In order for the GDPR to become applicable to cases of processing of personal data, its scope requirements must be met. In the case of its material scope requirement, data must relate to a living individual, known as a “data subject.” However, the GDPR does not apply when the household exception is applicable, that is when the data processing is carried out in a purely personal or household activity with no connection to a professional or commercial activity. Also, the GDPR does not apply to the personal data of deceased persons or to the data of legal persons such as companies. Furthermore, the GDPR also does not apply to data processing for matters involving law enforcement (the prevention, investigation, detection or prosecution of criminal offenses and the execution of criminal penalties), which are covered by Directive (EU) 2016/680, known as the “Law Enforcement Directive,” which was adopted as part of a data protection legislative package including, and simultaneously with, the GDPR.
If the GDPR’s material scope requirement is met, its territorial scope requirement must also be met in order for the GDPR to apply. The GDPR will apply if processing is carried out in the context of activities of an EU establishment, regardless of where the processing takes place. Furthermore, if a controller or processors targets sales of goods or services (even when no payment for them is made) to individuals located in the European Union, or monitors the behavior of such individuals, when such behavior takes place in the European Union, the GDPR will apply to the processing, even though the controller or processor is not established in the European Union. In such case, the controller or processor (other than a public authority or body, and in certain other cases where processing constitutes a low risk for the rights and freedoms of individuals) will be required to designate a representative in the European Union who may be addressed by the supervisory authorities.
Assuming that both GDPR scope requirements are met, companies and public operators other than EU institutions and bodies (covered by the EUDPR) that collect the personal data of data subjects located in the European Union, whether or not such individuals have EU citizenship, must have a legitimate basis under the GDPR to conduct the data processing. Examples of such legitimate bases include the data subject having given consent to the collection and processing of his or her data, the data being necessary for the performance of a contract to which the data subject is a party, among other bases.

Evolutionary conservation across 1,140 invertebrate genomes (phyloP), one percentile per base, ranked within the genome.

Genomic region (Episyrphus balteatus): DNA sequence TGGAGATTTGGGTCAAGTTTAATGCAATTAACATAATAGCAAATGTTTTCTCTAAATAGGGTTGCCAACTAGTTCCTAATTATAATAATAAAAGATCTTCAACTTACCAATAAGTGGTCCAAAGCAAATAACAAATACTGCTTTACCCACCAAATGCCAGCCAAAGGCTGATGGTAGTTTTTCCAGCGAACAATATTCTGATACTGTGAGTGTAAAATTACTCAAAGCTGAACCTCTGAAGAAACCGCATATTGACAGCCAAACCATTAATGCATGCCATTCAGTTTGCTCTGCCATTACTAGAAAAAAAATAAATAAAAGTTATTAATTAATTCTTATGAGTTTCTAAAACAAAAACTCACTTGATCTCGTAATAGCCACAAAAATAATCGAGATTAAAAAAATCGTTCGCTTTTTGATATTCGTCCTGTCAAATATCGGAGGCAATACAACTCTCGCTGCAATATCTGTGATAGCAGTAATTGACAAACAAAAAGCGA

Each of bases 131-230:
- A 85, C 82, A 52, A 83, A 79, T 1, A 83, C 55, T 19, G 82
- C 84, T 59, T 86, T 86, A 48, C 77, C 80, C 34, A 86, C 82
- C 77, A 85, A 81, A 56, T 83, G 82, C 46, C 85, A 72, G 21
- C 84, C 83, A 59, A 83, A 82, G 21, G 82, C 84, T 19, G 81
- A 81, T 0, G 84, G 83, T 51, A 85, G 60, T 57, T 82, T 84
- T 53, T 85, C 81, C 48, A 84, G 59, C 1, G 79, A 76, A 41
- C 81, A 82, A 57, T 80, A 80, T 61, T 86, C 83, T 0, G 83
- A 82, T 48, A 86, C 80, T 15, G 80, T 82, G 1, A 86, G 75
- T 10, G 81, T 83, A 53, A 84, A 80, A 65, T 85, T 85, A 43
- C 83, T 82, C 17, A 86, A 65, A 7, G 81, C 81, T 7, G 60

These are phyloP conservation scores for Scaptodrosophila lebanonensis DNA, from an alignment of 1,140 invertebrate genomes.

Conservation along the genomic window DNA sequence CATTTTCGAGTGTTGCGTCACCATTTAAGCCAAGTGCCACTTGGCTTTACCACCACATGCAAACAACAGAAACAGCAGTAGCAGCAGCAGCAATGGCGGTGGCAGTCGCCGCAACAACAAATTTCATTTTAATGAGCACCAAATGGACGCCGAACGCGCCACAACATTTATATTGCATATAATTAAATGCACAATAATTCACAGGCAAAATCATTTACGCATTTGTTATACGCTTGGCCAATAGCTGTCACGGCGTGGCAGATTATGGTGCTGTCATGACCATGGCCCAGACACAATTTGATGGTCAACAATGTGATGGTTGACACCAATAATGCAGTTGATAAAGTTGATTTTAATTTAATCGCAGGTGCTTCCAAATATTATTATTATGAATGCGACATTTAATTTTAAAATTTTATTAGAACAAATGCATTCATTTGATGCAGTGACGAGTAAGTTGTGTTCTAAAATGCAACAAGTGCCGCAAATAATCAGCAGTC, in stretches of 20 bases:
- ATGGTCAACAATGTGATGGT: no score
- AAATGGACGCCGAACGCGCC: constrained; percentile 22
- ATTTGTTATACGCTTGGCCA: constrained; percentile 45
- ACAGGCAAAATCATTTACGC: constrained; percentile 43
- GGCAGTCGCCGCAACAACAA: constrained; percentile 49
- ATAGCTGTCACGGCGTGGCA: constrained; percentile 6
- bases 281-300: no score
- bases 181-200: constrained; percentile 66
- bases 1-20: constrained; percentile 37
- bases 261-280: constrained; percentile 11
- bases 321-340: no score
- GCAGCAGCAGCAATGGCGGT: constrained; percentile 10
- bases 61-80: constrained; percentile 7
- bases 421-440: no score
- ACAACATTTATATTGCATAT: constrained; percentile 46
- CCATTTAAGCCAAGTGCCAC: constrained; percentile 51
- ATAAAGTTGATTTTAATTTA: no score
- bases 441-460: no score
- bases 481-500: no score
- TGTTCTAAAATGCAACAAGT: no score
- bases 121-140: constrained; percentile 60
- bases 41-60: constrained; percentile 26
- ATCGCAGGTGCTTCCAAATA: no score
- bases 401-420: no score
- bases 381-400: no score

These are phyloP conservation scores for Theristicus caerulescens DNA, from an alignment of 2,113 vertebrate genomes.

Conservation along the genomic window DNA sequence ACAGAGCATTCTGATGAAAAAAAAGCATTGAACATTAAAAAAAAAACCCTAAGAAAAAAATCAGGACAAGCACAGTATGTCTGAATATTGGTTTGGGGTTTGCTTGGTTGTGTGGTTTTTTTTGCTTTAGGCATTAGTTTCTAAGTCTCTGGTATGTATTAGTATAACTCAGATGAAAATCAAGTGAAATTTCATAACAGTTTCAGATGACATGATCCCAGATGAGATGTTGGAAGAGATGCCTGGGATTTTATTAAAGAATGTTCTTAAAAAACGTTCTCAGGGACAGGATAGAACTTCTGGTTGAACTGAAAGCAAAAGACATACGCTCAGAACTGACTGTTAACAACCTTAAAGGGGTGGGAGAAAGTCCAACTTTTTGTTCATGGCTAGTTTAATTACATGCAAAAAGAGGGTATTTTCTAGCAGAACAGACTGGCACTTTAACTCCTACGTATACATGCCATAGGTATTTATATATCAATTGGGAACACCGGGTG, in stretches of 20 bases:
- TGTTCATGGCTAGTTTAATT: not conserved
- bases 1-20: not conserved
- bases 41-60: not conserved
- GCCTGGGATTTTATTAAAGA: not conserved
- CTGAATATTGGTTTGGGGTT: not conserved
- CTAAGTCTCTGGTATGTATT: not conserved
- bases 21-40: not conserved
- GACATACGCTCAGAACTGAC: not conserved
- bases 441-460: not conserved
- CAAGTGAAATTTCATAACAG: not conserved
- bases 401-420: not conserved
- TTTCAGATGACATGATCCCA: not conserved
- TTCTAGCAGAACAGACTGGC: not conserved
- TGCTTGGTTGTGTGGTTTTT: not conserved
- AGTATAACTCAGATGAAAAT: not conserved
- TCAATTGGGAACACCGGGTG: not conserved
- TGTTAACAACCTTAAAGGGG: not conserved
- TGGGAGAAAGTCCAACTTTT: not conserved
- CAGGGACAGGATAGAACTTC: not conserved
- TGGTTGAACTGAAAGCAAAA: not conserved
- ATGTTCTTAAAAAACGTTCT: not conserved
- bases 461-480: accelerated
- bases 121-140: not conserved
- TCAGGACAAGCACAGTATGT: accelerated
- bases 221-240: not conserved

Furthermore, in recognition of the fact that cyberspace does not stop at the European Union’s borders, the GDPR continues a cross-border data transfer restriction that already existed under the Directive. This provides that data may be transferred (or exported) to a country outside of the European Union or to an international organization only if such country or organization has obtained a determination by the European Commission that it ensures an adequate level of protection of the personal data, failing which adequate safeguards must be provided. These adequate safeguards include the use of standard contractual clauses (“SCC”) adopted or approved by the European Commission, binding corporate rules (“BCR”) adopted by corporate groups and approved by the relevant competent supervisory authority, approved codes of conduct or certification mechanisms, and legally binding and enforceable instruments between public authorities or bodies.
In 2000, and then again in 2016, the European Commission issued adequacy decisions based on bilateral agreements with the United States establishing a framework for companies to self-certify adherence to framework principles intended to provide similar protection to data subjects as under EU law when their personal data are transferred to the United States. Each of those decisions was invalidated by the Court of Justice of the European Union (“CJEU”), in cases brought by the Irish High Court following complaints by an Austrian national name Maximilian Schrems. These cases involved Facebook, which transferred Schrems’ personal data to the United States. There, the data could be accessed by public authorities for the purposes of surveillance under programs revealed earlier by Snowden, without the procedural guarantees provided under EU law. The first case (“Schrems I”) involved the earlier US-EU Safe Harbor Framework, which was invalidated by the CJEU in October 2015. The second (“Schrems II”) was actually a challenge to the use of SCC, but the CJEU took the opportunity to invalidate the successor to the Safe Harbor—the EU-US Privacy Shield—in July 2020. In 2021, negotiations were ongoing between the United States and the European Commission on a replacement for the Privacy Shield.